I am and have always been a techie and I love little gadgets, but for the past few years I haven't been really inspired to go out and get a new tech device until now. I have had the same internet package for years and it has been fine until a few months ago. Without getting into the story about my long telephone calls and frequent visits from my ISP technician, I think this may be the solution to my problem. The Plume is a wifi extender that is drop dead gorgeous. Plume ensures that every room and every device in your house has a reliable and fast connection! Sounds kinda amazing to me!
Styling is one of the most unnoticed areas in design because most people don't see the work that goes into making a beautiful photograph. Besides a having good equipment, a well styled photograph makes the world of a difference, especially when it comes on to product photography.
The idea for my textile collection really began to sparkle in the late nineties. While I was still in
university, I took a trip to New York Street with one of my art school friends. Canal Street was a
must go place to visit; back then the streets were filled with street vendors–so much that you
could hardly see where the sidewalk ended and the road began. As my friend and I walked the
streets with our eyes wide open, looking for deals that would fit our starving student budget, a
man walked up to the stall I was gazing at and opened a large, folded wooden box filled with the
most beautiful textiles I had ever seen. I quickly moved over to him and he explained that it was
fabric from where he was from, West Africa. I bought a piece, thinking if would be a great
headband, not realizing how much that little piece of fabric would affect my life.
I remember wearing that piece of fabric for the rest of that trip, as well as when I went back to
school. One day, while I was in the elevator on campus, a woman walked in behind me. The
woman turned to me and said, “That mud cloth headband is very beautiful.”
I looked at her and smiled. The woman then went on to explain to me that the fabric is actually
dyed with mud and my jaw dropped. As quickly as she came into the elevator, she left but I
wanted more. That is where my obsession with bògòlanfini, also knows as mud cloth, began. I
had absolutely no idea how much work went into each and every piece of traditional mud cloth. I
soon found ways to incorporate bògòlanfini in every assignment I could. I even discussed it in a
My current collection is inspired by the fusion of Nordic and Japanese minimalism with the hand
made aesthetic of reverse painting that bògòlanfini has. The patterns on my textiles are from
original ink and water colour paintings that are then scanned and made into a repeat pattern.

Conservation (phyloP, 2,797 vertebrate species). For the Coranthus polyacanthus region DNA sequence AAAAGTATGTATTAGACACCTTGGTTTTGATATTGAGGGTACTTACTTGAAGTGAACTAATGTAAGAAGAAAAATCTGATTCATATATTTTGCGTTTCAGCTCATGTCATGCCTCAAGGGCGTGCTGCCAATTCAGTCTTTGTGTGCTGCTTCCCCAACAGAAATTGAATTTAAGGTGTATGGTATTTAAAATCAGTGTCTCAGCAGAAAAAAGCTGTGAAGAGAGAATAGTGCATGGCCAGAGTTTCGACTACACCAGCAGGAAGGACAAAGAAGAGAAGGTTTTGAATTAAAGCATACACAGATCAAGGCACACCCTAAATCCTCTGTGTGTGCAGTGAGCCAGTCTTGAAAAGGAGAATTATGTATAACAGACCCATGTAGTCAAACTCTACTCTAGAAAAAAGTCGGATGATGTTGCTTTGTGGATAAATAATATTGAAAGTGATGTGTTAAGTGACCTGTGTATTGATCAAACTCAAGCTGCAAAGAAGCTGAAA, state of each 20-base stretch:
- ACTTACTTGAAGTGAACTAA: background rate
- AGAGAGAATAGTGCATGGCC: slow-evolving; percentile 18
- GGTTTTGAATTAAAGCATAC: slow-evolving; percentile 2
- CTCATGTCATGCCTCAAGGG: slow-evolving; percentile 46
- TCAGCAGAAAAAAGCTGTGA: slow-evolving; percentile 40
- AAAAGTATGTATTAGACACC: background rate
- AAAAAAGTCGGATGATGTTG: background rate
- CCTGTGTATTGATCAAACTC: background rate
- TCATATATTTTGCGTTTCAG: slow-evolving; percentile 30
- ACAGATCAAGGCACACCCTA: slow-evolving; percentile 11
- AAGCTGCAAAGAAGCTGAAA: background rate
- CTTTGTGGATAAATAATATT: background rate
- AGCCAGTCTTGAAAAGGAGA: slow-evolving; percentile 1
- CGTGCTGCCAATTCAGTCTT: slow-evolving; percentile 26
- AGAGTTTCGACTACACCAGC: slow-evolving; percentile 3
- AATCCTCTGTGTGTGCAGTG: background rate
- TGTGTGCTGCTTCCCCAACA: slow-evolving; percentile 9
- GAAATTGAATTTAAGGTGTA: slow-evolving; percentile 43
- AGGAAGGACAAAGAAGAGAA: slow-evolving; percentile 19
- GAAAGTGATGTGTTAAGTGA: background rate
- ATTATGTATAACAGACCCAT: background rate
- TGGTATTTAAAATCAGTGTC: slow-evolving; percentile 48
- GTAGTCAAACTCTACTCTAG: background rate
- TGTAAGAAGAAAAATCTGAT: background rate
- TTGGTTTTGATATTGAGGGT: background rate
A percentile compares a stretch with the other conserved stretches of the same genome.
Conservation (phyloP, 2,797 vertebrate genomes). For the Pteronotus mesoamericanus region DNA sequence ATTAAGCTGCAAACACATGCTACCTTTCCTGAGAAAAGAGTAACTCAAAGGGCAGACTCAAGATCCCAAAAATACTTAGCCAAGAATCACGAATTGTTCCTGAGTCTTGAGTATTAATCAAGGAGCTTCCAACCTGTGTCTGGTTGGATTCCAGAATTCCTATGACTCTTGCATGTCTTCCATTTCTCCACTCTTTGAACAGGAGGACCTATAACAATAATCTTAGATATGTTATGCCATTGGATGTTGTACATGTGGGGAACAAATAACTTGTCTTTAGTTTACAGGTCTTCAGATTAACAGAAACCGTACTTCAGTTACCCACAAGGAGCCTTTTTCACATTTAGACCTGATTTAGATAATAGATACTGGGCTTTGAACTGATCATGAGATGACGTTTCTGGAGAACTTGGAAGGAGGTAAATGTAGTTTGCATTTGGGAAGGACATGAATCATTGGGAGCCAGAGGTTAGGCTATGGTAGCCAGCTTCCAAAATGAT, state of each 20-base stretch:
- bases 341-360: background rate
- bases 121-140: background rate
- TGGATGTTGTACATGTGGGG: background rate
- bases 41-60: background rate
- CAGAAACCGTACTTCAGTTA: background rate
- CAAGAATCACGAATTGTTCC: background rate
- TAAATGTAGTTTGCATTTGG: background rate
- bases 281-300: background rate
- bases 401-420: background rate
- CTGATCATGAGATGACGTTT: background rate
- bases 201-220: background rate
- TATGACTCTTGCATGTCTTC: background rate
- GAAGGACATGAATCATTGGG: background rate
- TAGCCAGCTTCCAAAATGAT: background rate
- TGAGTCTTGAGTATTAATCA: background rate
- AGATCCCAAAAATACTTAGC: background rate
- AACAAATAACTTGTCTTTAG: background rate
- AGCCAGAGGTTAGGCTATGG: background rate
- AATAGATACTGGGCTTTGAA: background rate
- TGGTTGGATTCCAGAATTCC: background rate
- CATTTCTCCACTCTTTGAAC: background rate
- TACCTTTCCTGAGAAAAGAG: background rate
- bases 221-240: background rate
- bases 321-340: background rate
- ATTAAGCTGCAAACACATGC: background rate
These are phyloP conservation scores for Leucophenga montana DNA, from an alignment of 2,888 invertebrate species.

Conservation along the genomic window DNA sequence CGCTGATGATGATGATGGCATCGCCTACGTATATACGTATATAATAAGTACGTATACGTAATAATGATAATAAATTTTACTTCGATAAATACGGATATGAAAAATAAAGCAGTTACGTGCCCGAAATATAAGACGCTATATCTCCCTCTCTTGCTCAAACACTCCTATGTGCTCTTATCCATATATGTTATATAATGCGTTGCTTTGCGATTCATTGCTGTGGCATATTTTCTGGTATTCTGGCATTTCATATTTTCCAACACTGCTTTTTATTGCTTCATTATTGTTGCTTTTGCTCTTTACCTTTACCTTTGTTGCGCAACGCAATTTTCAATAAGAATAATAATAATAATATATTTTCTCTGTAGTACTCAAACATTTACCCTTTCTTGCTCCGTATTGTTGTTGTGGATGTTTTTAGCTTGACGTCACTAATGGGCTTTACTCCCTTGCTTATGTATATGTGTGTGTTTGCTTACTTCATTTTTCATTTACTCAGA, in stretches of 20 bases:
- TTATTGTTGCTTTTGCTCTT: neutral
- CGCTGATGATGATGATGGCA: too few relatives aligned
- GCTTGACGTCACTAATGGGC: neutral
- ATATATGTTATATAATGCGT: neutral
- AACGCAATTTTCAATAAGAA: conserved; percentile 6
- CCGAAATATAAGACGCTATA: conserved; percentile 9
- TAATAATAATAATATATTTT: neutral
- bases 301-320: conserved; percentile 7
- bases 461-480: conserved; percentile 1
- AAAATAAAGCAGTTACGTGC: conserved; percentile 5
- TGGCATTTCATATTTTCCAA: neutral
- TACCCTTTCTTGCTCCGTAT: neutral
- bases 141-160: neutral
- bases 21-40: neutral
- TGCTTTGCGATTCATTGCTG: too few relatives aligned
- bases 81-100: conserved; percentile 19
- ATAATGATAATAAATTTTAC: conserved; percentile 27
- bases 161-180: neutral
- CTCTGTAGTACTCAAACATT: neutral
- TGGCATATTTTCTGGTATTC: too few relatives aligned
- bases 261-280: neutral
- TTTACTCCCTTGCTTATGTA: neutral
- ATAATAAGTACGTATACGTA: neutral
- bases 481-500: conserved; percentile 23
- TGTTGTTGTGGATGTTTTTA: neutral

The designs are digitally printed because digital printing is one of the most eco friendly
techniques–using less water than many other traditional printing methods. I want to make sure
that my fabrics are ethically made, keeping the environment and people in mind. All my fabrics
are organic Belgian Linen that's hand printed in my studio or digitally printed in Toronto Canada.
Now I know I can not control the world and I am only a small studio but I believe that starts with small steps.
Happy Monday All !
When I innocently decided that I wanted to start my own fabric collection, little did I know it would have taken me one year to get to this point! The thing that I ALWAYS wanted to do this, but I wanted to do it the right way, and for me that was making sure I did it locally and the healthy way.
When I was in university two textiles artist passed way in the same year from lung cancer. That made our fiber arts technician extra cautions and very open about the dangers of exposing ourselves to dyes and powdered chemicals. That sense of responsibility stayed with me I didn't want to expose myself to harmful chemicals or add to the pollution of the environment.
Now that digitally printing on textiles have become for accessible and even more advanced I knew it was the right decision for my Fall / Winter collection.
All the patterns started out as a painting that was scanned and slightly edited achieve the best reproduction quality, then converted into a repeating pattern. The bold abstract shapes were inspired by visits to my favourite lake in the middle of winter.
Make sure you pop over and take a look at my newly designed shop and tell me what you think!
Lighting fixtures has always been one of my favourite things design and I can never walk by a well made one. This piece titled Ware Lamp was designed by a Toronto based studio by the name of MSDS. Since they launched their company their list of clients have been pretty extensive and interesting. Some of their clients include Mjolk one my favourite stores of all time. They are also apart of the new Umbra shift collection & also responsible for some of Shopify's cool interior space.
I am so proud them and I cant wait to see what they come up with next.
For the past few months these images have been floating around on my instagram feed and today I finally found out who's responsible for them and her name is Shani Crowe. These images are a part of a series called braids. Shani's work is centered around cultural coiffure and beauty ritual, as they relate to the African diaspora. This series is currently up at The Museum of Contemporary African Diasporan Arts (MoCADA) in Brooklyn you should go check it out if you can.